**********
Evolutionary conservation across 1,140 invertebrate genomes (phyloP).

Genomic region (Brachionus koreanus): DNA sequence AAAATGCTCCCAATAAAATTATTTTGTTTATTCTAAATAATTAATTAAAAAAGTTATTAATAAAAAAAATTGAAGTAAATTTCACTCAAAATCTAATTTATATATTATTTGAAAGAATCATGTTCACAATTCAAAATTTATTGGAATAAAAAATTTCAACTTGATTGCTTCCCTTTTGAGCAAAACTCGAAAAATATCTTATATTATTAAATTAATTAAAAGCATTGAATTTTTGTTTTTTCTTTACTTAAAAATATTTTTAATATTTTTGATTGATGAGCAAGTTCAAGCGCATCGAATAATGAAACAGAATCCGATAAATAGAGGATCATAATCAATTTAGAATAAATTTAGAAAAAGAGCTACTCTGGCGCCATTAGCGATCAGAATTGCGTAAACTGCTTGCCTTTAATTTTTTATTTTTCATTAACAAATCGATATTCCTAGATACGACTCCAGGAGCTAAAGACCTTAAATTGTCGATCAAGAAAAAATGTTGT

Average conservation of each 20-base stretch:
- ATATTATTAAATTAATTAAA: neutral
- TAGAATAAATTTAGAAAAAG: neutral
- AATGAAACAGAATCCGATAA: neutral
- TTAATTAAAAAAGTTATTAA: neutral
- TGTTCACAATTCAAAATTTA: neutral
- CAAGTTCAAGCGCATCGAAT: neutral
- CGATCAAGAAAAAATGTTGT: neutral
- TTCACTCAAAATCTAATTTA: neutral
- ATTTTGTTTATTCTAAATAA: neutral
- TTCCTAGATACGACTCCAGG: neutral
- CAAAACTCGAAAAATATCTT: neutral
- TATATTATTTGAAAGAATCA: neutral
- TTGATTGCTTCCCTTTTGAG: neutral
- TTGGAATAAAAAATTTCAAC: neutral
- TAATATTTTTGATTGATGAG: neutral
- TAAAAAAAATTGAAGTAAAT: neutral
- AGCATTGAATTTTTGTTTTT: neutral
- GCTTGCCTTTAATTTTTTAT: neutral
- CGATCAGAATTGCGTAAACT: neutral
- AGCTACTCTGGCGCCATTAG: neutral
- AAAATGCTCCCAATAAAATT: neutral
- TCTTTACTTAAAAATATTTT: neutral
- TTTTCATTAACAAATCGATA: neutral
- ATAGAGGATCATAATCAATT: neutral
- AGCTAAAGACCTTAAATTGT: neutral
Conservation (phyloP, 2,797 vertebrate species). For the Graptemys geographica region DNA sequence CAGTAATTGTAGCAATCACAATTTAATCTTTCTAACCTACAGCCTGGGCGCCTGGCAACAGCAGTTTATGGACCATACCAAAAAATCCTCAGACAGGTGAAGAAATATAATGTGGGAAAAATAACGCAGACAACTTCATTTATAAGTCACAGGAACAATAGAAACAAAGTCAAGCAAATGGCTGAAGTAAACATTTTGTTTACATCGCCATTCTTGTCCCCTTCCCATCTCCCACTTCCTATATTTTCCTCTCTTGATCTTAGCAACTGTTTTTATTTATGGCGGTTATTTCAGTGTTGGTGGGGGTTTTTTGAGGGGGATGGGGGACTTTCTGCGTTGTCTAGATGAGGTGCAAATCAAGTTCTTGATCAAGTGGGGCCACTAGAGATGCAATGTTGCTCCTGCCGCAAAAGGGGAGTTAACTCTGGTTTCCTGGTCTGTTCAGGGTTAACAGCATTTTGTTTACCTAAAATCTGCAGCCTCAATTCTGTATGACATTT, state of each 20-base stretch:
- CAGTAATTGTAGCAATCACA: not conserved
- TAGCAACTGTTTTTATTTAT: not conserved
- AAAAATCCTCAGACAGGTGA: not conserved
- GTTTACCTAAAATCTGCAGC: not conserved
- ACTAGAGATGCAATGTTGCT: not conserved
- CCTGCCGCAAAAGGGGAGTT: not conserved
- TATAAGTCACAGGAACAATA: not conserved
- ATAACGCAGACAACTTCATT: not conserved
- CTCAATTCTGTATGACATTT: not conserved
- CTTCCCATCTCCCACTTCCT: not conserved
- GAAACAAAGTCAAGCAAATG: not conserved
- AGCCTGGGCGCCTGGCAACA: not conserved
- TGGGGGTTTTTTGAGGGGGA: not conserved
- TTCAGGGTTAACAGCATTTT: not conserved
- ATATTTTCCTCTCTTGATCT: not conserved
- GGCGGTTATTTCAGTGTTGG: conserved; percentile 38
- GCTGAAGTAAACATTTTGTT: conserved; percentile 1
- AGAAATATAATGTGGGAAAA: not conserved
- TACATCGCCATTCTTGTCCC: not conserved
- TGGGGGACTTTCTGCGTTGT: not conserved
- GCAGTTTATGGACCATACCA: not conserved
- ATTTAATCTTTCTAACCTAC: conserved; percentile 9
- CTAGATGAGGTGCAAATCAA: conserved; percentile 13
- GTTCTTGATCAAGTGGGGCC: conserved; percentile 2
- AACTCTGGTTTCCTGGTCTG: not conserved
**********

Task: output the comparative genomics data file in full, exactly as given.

Evolutionary conservation across 1,140 invertebrate genomes (phyloP).

Genomic region (Brachionus koreanus): DNA sequence AAAATGCTCCCAATAAAATTATTTTGTTTATTCTAAATAATTAATTAAAAAAGTTATTAATAAAAAAAATTGAAGTAAATTTCACTCAAAATCTAATTTATATATTATTTGAAAGAATCATGTTCACAATTCAAAATTTATTGGAATAAAAAATTTCAACTTGATTGCTTCCCTTTTGAGCAAAACTCGAAAAATATCTTATATTATTAAATTAATTAAAAGCATTGAATTTTTGTTTTTTCTTTACTTAAAAATATTTTTAATATTTTTGATTGATGAGCAAGTTCAAGCGCATCGAATAATGAAACAGAATCCGATAAATAGAGGATCATAATCAATTTAGAATAAATTTAGAAAAAGAGCTACTCTGGCGCCATTAGCGATCAGAATTGCGTAAACTGCTTGCCTTTAATTTTTTATTTTTCATTAACAAATCGATATTCCTAGATACGACTCCAGGAGCTAAAGACCTTAAATTGTCGATCAAGAAAAAATGTTGT

Average conservation of each 20-base stretch:
- ATATTATTAAATTAATTAAA: neutral
- TAGAATAAATTTAGAAAAAG: neutral
- AATGAAACAGAATCCGATAA: neutral
- TTAATTAAAAAAGTTATTAA: neutral
- TGTTCACAATTCAAAATTTA: neutral
- CAAGTTCAAGCGCATCGAAT: neutral
- CGATCAAGAAAAAATGTTGT: neutral
- TTCACTCAAAATCTAATTTA: neutral
- ATTTTGTTTATTCTAAATAA: neutral
- TTCCTAGATACGACTCCAGG: neutral
- CAAAACTCGAAAAATATCTT: neutral
- TATATTATTTGAAAGAATCA: neutral
- TTGATTGCTTCCCTTTTGAG: neutral
- TTGGAATAAAAAATTTCAAC: neutral
- TAATATTTTTGATTGATGAG: neutral
- TAAAAAAAATTGAAGTAAAT: neutral
- AGCATTGAATTTTTGTTTTT: neutral
- GCTTGCCTTTAATTTTTTAT: neutral
- CGATCAGAATTGCGTAAACT: neutral
- AGCTACTCTGGCGCCATTAG: neutral
- AAAATGCTCCCAATAAAATT: neutral
- TCTTTACTTAAAAATATTTT: neutral
- TTTTCATTAACAAATCGATA: neutral
- ATAGAGGATCATAATCAATT: neutral
- AGCTAAAGACCTTAAATTGT: neutral
Conservation (phyloP, 2,797 vertebrate species). For the Graptemys geographica region DNA sequence CAGTAATTGTAGCAATCACAATTTAATCTTTCTAACCTACAGCCTGGGCGCCTGGCAACAGCAGTTTATGGACCATACCAAAAAATCCTCAGACAGGTGAAGAAATATAATGTGGGAAAAATAACGCAGACAACTTCATTTATAAGTCACAGGAACAATAGAAACAAAGTCAAGCAAATGGCTGAAGTAAACATTTTGTTTACATCGCCATTCTTGTCCCCTTCCCATCTCCCACTTCCTATATTTTCCTCTCTTGATCTTAGCAACTGTTTTTATTTATGGCGGTTATTTCAGTGTTGGTGGGGGTTTTTTGAGGGGGATGGGGGACTTTCTGCGTTGTCTAGATGAGGTGCAAATCAAGTTCTTGATCAAGTGGGGCCACTAGAGATGCAATGTTGCTCCTGCCGCAAAAGGGGAGTTAACTCTGGTTTCCTGGTCTGTTCAGGGTTAACAGCATTTTGTTTACCTAAAATCTGCAGCCTCAATTCTGTATGACATTT, state of each 20-base stretch:
- CAGTAATTGTAGCAATCACA: not conserved
- TAGCAACTGTTTTTATTTAT: not conserved
- AAAAATCCTCAGACAGGTGA: not conserved
- GTTTACCTAAAATCTGCAGC: not conserved
- ACTAGAGATGCAATGTTGCT: not conserved
- CCTGCCGCAAAAGGGGAGTT: not conserved
- TATAAGTCACAGGAACAATA: not conserved
- ATAACGCAGACAACTTCATT: not conserved
- CTCAATTCTGTATGACATTT: not conserved
- CTTCCCATCTCCCACTTCCT: not conserved
- GAAACAAAGTCAAGCAAATG: not conserved
- AGCCTGGGCGCCTGGCAACA: not conserved
- TGGGGGTTTTTTGAGGGGGA: not conserved
- TTCAGGGTTAACAGCATTTT: not conserved
- ATATTTTCCTCTCTTGATCT: not conserved
- GGCGGTTATTTCAGTGTTGG: conserved; percentile 38
- GCTGAAGTAAACATTTTGTT: conserved; percentile 1
- AGAAATATAATGTGGGAAAA: not conserved
- TACATCGCCATTCTTGTCCC: not conserved
- TGGGGGACTTTCTGCGTTGT: not conserved
- GCAGTTTATGGACCATACCA: not conserved
- ATTTAATCTTTCTAACCTAC: conserved; percentile 9
- CTAGATGAGGTGCAAATCAA: conserved; percentile 13
- GTTCTTGATCAAGTGGGGCC: conserved; percentile 2
- AACTCTGGTTTCCTGGTCTG: not conserved